Thomas Schram

Thomas Schram at Ringvål sanatorium in 1947

Thomas Andreas Finn Schram (9 October 1882 – 15 July 1950) was a Norwegian physician, best known for his endeavor against tuberculosis.

Personal lifeEdit

He was born in Kristiania as a son of wholesaler Thomas Andreas Schram (1835–1890) and Mathilde Just (1850–1901).[1] He was a brother of businessperson Jacob Schram and art historian Irma Schram, and thus a brother-in-law of Mads Gram. Another sister Elisabeth was married to Johan Fredrik Gram, a brother of Mads Gram.

In 1912 he married writer Constance Wiel Nygaard (1890–1955), a daughter of book publisher William Martin Nygaard[1] and sister of book publisher Mads Wiel Nygaard.

CareerEdit

He finished his secondary education in 1901 and graduated from the Royal Frederick University with the cand.med. degree in 1909. He was a candidate at Ullevål Hospital from 1910 to 1911, then moved to Western Norway as assisting physician at Lyster Sanatorium. Before the end of the year 1912 he became municipal physician in Grytten and Hen.[1] From 1914 to 1915 he studied under Brauer in Eppendorf and Friedrich von Müller in Munich.[2]

In 1916 he became reserve physician at Landeskogen Sanatorium, the first state sanatorium for tuberculosis. He went on to the tuberculosis department of Kristiania Health Council in 1918, then became chief physician at Vensmoen Tuberculosis Sanatorium in 1921 and Ringvål Tuberculosis Sanatorium in 1935. He retired in 1947. He became a board member of Den norske nationalforening mot tuberkulose in 1922 and the specialist board in the Norwegian Medical Association in 1932. He later chaired Norske Lægers Tuberkuloseselskap from 1945, having served as a board member since 1935.[1]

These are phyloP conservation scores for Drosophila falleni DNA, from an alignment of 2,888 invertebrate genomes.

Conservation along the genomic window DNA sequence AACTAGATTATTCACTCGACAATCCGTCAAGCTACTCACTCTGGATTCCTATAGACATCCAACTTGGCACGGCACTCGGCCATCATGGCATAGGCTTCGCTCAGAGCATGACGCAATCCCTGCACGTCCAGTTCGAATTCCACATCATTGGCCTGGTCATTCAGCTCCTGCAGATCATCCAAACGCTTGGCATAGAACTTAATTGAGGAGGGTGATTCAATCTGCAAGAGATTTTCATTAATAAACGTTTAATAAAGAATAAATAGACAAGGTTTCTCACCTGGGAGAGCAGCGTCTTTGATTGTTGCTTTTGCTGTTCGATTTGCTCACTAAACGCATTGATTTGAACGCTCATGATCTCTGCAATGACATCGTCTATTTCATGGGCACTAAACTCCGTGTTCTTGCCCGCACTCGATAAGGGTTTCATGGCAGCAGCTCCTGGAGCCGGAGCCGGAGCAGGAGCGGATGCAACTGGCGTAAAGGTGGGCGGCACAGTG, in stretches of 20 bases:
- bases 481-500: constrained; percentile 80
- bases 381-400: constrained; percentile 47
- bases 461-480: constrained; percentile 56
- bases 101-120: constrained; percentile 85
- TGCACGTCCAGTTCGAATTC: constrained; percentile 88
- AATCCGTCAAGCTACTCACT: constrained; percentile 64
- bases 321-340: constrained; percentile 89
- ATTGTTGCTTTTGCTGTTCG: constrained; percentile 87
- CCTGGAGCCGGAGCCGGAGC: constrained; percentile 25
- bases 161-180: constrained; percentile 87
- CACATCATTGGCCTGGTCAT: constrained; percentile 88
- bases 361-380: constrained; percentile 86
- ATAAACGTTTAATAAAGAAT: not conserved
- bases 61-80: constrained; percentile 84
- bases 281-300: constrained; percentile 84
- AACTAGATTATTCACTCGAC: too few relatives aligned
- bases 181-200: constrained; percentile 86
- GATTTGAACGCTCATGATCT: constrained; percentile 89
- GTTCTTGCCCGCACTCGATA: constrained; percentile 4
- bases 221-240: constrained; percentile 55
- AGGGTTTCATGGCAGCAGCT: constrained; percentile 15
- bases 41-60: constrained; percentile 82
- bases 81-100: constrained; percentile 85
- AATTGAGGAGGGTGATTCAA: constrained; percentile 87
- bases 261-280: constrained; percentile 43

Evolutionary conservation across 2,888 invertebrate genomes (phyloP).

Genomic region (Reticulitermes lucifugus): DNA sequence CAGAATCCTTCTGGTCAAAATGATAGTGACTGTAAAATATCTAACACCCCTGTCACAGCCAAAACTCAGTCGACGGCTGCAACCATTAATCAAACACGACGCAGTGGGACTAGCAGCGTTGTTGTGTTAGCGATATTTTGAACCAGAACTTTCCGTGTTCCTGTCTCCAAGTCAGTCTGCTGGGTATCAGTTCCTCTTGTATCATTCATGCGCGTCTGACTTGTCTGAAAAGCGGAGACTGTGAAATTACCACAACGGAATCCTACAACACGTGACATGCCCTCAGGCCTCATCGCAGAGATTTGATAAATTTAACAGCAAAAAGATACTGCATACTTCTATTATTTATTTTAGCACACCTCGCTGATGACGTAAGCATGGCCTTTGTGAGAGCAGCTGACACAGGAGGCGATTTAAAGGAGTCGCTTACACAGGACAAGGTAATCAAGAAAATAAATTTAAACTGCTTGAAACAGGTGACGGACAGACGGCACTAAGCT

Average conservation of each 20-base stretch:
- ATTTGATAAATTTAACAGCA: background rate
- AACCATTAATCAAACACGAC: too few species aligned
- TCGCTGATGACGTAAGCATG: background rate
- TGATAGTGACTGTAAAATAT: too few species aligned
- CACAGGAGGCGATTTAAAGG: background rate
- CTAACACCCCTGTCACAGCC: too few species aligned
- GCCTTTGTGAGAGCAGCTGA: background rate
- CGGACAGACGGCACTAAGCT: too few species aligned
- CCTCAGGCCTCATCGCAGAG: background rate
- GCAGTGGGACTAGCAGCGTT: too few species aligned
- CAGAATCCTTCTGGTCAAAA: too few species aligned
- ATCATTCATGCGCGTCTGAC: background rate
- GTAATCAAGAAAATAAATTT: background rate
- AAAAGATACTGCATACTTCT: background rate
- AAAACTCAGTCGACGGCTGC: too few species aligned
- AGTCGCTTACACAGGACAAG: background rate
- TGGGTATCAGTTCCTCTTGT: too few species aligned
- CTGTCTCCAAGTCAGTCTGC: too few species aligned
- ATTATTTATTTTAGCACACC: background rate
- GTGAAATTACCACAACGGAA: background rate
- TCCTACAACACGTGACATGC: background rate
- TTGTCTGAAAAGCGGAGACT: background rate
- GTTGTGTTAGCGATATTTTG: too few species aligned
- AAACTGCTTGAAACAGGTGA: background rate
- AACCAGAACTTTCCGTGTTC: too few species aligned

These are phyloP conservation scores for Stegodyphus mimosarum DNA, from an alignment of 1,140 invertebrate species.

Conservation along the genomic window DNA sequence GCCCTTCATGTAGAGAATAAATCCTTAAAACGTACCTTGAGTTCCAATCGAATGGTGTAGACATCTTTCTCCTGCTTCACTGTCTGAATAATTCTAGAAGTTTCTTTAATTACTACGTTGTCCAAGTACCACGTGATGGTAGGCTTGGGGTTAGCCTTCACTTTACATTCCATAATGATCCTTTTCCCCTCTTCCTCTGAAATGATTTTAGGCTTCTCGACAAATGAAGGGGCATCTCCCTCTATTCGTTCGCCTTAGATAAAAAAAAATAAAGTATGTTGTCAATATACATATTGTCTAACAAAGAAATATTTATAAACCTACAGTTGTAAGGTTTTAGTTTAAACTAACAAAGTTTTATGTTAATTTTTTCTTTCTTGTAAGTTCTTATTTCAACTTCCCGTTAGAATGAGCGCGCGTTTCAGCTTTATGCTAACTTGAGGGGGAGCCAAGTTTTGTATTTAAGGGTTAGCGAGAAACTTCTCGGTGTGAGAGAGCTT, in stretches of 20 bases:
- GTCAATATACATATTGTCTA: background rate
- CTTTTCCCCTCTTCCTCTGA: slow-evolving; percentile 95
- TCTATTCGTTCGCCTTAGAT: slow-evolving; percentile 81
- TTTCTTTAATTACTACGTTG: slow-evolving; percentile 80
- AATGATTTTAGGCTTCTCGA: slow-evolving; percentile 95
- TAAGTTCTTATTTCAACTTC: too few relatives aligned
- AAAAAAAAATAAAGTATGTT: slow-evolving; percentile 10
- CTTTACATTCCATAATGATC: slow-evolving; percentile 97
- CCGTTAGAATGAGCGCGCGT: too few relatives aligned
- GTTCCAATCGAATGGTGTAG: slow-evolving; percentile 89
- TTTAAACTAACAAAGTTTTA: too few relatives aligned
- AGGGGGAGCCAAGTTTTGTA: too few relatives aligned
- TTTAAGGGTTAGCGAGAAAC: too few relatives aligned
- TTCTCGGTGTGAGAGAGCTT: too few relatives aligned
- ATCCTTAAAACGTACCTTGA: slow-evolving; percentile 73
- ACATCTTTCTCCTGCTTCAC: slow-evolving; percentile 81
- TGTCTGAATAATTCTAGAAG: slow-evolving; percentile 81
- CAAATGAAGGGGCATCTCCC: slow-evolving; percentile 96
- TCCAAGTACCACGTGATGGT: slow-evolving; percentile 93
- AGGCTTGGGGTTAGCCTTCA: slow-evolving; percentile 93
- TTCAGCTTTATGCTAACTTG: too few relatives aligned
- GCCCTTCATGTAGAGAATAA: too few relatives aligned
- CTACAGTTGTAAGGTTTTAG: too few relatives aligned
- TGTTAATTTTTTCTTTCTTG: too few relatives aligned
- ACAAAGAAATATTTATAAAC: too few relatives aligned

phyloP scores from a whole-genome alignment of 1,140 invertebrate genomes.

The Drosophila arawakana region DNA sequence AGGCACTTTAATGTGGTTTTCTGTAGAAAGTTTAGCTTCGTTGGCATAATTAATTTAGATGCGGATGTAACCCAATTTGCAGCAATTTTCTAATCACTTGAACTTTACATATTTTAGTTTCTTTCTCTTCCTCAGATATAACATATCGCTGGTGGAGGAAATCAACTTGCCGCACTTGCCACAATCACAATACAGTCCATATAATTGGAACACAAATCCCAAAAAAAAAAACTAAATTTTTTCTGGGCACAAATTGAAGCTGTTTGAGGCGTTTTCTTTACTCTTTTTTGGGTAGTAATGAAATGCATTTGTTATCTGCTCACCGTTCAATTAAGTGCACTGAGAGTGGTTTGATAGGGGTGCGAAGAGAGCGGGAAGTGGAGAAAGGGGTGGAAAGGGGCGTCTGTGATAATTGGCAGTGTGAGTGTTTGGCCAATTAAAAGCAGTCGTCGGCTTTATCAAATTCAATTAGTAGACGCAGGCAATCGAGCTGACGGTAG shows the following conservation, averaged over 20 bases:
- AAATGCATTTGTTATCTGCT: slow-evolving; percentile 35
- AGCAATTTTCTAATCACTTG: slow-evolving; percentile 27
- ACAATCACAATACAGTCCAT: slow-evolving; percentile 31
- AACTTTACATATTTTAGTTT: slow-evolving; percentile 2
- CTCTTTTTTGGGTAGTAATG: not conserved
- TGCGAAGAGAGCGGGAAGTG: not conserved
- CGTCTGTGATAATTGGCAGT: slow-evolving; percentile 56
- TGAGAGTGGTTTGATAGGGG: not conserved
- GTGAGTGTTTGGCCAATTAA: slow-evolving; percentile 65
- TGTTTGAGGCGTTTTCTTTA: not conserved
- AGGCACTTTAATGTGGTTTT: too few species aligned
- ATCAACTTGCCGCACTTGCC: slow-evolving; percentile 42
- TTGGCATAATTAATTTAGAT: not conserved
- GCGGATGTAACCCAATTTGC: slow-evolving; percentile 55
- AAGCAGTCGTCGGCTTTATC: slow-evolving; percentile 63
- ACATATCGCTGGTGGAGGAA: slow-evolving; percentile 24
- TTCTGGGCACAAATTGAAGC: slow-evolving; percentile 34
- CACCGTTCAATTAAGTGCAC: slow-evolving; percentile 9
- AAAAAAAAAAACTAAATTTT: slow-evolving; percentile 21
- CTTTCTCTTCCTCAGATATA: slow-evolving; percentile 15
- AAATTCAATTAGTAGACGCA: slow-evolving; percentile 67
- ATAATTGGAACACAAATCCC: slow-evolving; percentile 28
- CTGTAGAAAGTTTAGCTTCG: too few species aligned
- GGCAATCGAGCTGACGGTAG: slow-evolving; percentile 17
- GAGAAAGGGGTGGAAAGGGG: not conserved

He was decorated as a Knight, First Class of the Order of St. Olav in 1947.[1] Schram, who lived in Halden in his later life, died in Trondheim in July 1950[3] and was buried at Vår Frelsers gravlund.[4]

ReferencesEdit

  1. ^ a b c d e Steenstrup, Bjørn, ed. (1948). "Schram, Thomas". Hvem er hvem? (in Norwegian). Oslo: Aschehoug. p. 469. Retrieved 21 June 2012.
  2. ^ "Vensmoens nye overlæge". Aftenposten (in Norwegian). 19 January 1921. p. 5.
  3. ^ "Dødsfall". Aftenposten Aften (in Norwegian). 17 July 1950. p. 2.
  4. ^ "Cemeteries in Norway". DIS-Norge. Retrieved 1 July 2012.